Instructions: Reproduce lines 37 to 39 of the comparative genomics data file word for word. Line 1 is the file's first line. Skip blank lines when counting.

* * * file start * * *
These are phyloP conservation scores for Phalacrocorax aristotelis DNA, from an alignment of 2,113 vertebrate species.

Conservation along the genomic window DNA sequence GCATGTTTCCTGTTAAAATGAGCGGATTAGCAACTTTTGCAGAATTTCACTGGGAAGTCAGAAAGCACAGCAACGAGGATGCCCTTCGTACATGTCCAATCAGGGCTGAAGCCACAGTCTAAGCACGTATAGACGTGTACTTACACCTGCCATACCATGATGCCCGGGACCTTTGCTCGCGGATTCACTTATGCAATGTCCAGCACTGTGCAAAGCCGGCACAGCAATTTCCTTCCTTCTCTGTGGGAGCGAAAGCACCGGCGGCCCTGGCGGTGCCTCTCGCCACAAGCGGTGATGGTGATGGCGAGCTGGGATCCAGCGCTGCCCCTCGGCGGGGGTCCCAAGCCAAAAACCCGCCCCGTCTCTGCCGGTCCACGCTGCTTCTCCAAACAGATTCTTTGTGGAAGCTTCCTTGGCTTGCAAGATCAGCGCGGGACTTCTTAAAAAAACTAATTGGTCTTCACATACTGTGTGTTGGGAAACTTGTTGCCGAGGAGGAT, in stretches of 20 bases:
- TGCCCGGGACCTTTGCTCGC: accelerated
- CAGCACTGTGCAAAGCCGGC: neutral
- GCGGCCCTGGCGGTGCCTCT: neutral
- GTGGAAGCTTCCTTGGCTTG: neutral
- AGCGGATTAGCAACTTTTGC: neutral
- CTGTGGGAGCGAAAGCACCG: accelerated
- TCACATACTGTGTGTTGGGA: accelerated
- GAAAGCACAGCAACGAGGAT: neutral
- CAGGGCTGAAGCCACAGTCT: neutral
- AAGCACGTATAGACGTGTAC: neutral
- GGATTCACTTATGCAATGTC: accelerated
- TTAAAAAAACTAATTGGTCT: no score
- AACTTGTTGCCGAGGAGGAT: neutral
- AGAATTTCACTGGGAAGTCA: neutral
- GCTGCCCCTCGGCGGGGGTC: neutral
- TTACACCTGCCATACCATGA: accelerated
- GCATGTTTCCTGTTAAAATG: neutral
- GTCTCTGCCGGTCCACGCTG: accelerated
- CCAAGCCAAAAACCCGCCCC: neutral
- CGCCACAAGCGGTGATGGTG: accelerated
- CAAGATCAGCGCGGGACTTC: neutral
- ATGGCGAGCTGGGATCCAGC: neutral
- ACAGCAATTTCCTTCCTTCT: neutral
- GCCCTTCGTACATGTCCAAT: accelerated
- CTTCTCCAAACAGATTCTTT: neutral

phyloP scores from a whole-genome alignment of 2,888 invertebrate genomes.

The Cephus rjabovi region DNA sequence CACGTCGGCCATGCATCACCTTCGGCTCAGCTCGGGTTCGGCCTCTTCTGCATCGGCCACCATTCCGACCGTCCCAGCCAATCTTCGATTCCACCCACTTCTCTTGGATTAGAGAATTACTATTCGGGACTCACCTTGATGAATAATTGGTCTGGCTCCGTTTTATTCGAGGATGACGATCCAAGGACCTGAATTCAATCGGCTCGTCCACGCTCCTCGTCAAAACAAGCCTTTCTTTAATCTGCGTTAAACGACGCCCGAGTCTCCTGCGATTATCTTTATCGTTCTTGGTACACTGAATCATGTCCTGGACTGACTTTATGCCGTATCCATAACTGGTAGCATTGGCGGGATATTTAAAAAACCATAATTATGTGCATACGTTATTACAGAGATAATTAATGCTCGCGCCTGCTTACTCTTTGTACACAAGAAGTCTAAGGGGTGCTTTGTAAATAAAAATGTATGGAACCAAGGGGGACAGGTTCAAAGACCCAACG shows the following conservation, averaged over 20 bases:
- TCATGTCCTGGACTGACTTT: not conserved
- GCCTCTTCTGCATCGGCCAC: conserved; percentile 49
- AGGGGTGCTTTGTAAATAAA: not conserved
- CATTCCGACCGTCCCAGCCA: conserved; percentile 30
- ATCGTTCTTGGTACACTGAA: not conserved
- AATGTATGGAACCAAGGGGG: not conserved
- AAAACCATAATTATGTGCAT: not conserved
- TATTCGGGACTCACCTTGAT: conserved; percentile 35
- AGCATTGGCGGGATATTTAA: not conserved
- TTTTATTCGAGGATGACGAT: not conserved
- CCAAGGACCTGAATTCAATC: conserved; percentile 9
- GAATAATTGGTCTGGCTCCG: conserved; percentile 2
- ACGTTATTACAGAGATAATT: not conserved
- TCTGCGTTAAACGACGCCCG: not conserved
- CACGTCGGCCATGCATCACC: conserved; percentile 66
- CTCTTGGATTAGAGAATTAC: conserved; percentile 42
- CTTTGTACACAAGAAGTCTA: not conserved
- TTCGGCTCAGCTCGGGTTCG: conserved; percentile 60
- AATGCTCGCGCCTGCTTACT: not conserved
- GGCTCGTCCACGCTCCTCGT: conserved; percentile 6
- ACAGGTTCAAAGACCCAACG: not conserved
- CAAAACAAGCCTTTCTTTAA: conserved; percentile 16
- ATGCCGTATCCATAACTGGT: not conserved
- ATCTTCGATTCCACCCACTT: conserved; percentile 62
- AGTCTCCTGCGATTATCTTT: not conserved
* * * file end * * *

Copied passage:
- TATTCGGGACTCACCTTGAT: conserved; percentile 35
- AGCATTGGCGGGATATTTAA: not conserved
- TTTTATTCGAGGATGACGAT: not conserved